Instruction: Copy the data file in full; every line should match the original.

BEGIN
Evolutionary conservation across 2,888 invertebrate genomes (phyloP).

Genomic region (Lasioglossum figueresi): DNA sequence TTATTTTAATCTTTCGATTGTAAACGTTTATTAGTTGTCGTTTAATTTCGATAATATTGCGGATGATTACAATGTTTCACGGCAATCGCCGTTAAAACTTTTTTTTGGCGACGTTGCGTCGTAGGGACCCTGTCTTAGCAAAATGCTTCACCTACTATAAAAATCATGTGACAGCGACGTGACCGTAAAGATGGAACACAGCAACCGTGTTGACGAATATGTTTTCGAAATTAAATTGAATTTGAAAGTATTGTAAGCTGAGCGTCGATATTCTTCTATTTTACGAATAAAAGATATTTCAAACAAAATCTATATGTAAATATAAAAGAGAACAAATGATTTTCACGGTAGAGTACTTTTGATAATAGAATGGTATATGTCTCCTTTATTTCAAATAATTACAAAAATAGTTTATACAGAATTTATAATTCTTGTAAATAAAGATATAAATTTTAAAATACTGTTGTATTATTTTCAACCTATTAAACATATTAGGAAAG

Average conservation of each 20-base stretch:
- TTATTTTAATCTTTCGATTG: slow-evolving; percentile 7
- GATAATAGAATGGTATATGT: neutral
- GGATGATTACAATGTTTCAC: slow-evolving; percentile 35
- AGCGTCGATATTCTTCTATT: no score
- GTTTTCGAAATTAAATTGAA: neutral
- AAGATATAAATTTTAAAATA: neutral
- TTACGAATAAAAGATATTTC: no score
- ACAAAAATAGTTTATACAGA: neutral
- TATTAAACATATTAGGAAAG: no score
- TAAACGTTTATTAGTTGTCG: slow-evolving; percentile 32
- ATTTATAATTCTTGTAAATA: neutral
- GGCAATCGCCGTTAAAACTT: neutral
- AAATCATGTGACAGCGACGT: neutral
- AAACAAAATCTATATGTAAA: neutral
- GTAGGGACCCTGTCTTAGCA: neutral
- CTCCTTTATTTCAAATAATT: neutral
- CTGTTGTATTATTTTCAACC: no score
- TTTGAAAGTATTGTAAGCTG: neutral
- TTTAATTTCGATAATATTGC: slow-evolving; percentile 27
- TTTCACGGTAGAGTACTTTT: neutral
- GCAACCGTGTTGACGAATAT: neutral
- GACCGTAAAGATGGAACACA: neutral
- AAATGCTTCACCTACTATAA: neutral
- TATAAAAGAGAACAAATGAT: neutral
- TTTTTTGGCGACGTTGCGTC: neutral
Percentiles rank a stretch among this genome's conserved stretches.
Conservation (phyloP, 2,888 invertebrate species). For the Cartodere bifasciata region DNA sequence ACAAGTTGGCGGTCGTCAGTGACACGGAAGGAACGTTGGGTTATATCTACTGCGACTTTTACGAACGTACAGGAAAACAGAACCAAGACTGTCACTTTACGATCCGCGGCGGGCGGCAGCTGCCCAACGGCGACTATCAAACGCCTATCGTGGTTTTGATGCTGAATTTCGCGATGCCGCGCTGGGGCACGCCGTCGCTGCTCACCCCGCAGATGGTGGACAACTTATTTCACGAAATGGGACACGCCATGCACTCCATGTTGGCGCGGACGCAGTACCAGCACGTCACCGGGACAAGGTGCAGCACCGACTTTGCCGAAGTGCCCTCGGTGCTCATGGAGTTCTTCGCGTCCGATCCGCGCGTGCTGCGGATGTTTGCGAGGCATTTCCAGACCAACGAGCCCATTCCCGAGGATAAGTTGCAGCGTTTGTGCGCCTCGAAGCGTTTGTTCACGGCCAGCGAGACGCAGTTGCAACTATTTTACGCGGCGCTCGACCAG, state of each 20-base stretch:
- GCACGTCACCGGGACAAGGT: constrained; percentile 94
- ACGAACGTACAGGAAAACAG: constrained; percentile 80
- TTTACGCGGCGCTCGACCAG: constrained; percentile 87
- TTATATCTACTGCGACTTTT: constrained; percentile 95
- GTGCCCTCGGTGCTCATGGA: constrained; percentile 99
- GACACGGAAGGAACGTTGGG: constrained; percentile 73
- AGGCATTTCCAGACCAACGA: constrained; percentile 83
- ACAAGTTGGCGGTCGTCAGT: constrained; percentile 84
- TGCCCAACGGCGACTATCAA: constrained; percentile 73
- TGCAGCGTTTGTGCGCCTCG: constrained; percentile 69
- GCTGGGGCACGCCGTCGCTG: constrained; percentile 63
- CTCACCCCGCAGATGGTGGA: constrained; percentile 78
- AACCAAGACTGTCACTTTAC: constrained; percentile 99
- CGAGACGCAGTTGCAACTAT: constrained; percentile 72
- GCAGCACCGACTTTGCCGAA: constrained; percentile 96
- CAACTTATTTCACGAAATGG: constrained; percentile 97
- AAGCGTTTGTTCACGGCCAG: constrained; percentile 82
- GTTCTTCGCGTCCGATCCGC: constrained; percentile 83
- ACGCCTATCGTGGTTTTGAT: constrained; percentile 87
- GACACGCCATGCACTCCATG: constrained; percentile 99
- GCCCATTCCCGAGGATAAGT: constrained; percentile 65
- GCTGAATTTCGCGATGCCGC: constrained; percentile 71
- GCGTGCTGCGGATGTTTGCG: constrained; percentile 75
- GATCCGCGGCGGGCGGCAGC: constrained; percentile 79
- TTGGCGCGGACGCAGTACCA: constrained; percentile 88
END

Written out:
Evolutionary conservation across 2,888 invertebrate genomes (phyloP).

Genomic region (Lasioglossum figueresi): DNA sequence TTATTTTAATCTTTCGATTGTAAACGTTTATTAGTTGTCGTTTAATTTCGATAATATTGCGGATGATTACAATGTTTCACGGCAATCGCCGTTAAAACTTTTTTTTGGCGACGTTGCGTCGTAGGGACCCTGTCTTAGCAAAATGCTTCACCTACTATAAAAATCATGTGACAGCGACGTGACCGTAAAGATGGAACACAGCAACCGTGTTGACGAATATGTTTTCGAAATTAAATTGAATTTGAAAGTATTGTAAGCTGAGCGTCGATATTCTTCTATTTTACGAATAAAAGATATTTCAAACAAAATCTATATGTAAATATAAAAGAGAACAAATGATTTTCACGGTAGAGTACTTTTGATAATAGAATGGTATATGTCTCCTTTATTTCAAATAATTACAAAAATAGTTTATACAGAATTTATAATTCTTGTAAATAAAGATATAAATTTTAAAATACTGTTGTATTATTTTCAACCTATTAAACATATTAGGAAAG

Average conservation of each 20-base stretch:
- TTATTTTAATCTTTCGATTG: slow-evolving; percentile 7
- GATAATAGAATGGTATATGT: neutral
- GGATGATTACAATGTTTCAC: slow-evolving; percentile 35
- AGCGTCGATATTCTTCTATT: no score
- GTTTTCGAAATTAAATTGAA: neutral
- AAGATATAAATTTTAAAATA: neutral
- TTACGAATAAAAGATATTTC: no score
- ACAAAAATAGTTTATACAGA: neutral
- TATTAAACATATTAGGAAAG: no score
- TAAACGTTTATTAGTTGTCG: slow-evolving; percentile 32
- ATTTATAATTCTTGTAAATA: neutral
- GGCAATCGCCGTTAAAACTT: neutral
- AAATCATGTGACAGCGACGT: neutral
- AAACAAAATCTATATGTAAA: neutral
- GTAGGGACCCTGTCTTAGCA: neutral
- CTCCTTTATTTCAAATAATT: neutral
- CTGTTGTATTATTTTCAACC: no score
- TTTGAAAGTATTGTAAGCTG: neutral
- TTTAATTTCGATAATATTGC: slow-evolving; percentile 27
- TTTCACGGTAGAGTACTTTT: neutral
- GCAACCGTGTTGACGAATAT: neutral
- GACCGTAAAGATGGAACACA: neutral
- AAATGCTTCACCTACTATAA: neutral
- TATAAAAGAGAACAAATGAT: neutral
- TTTTTTGGCGACGTTGCGTC: neutral
Percentiles rank a stretch among this genome's conserved stretches.
Conservation (phyloP, 2,888 invertebrate species). For the Cartodere bifasciata region DNA sequence ACAAGTTGGCGGTCGTCAGTGACACGGAAGGAACGTTGGGTTATATCTACTGCGACTTTTACGAACGTACAGGAAAACAGAACCAAGACTGTCACTTTACGATCCGCGGCGGGCGGCAGCTGCCCAACGGCGACTATCAAACGCCTATCGTGGTTTTGATGCTGAATTTCGCGATGCCGCGCTGGGGCACGCCGTCGCTGCTCACCCCGCAGATGGTGGACAACTTATTTCACGAAATGGGACACGCCATGCACTCCATGTTGGCGCGGACGCAGTACCAGCACGTCACCGGGACAAGGTGCAGCACCGACTTTGCCGAAGTGCCCTCGGTGCTCATGGAGTTCTTCGCGTCCGATCCGCGCGTGCTGCGGATGTTTGCGAGGCATTTCCAGACCAACGAGCCCATTCCCGAGGATAAGTTGCAGCGTTTGTGCGCCTCGAAGCGTTTGTTCACGGCCAGCGAGACGCAGTTGCAACTATTTTACGCGGCGCTCGACCAG, state of each 20-base stretch:
- GCACGTCACCGGGACAAGGT: constrained; percentile 94
- ACGAACGTACAGGAAAACAG: constrained; percentile 80
- TTTACGCGGCGCTCGACCAG: constrained; percentile 87
- TTATATCTACTGCGACTTTT: constrained; percentile 95
- GTGCCCTCGGTGCTCATGGA: constrained; percentile 99
- GACACGGAAGGAACGTTGGG: constrained; percentile 73
- AGGCATTTCCAGACCAACGA: constrained; percentile 83
- ACAAGTTGGCGGTCGTCAGT: constrained; percentile 84
- TGCCCAACGGCGACTATCAA: constrained; percentile 73
- TGCAGCGTTTGTGCGCCTCG: constrained; percentile 69
- GCTGGGGCACGCCGTCGCTG: constrained; percentile 63
- CTCACCCCGCAGATGGTGGA: constrained; percentile 78
- AACCAAGACTGTCACTTTAC: constrained; percentile 99
- CGAGACGCAGTTGCAACTAT: constrained; percentile 72
- GCAGCACCGACTTTGCCGAA: constrained; percentile 96
- CAACTTATTTCACGAAATGG: constrained; percentile 97
- AAGCGTTTGTTCACGGCCAG: constrained; percentile 82
- GTTCTTCGCGTCCGATCCGC: constrained; percentile 83
- ACGCCTATCGTGGTTTTGAT: constrained; percentile 87
- GACACGCCATGCACTCCATG: constrained; percentile 99
- GCCCATTCCCGAGGATAAGT: constrained; percentile 65
- GCTGAATTTCGCGATGCCGC: constrained; percentile 71
- GCGTGCTGCGGATGTTTGCG: constrained; percentile 75
- GATCCGCGGCGGGCGGCAGC: constrained; percentile 79
- TTGGCGCGGACGCAGTACCA: constrained; percentile 88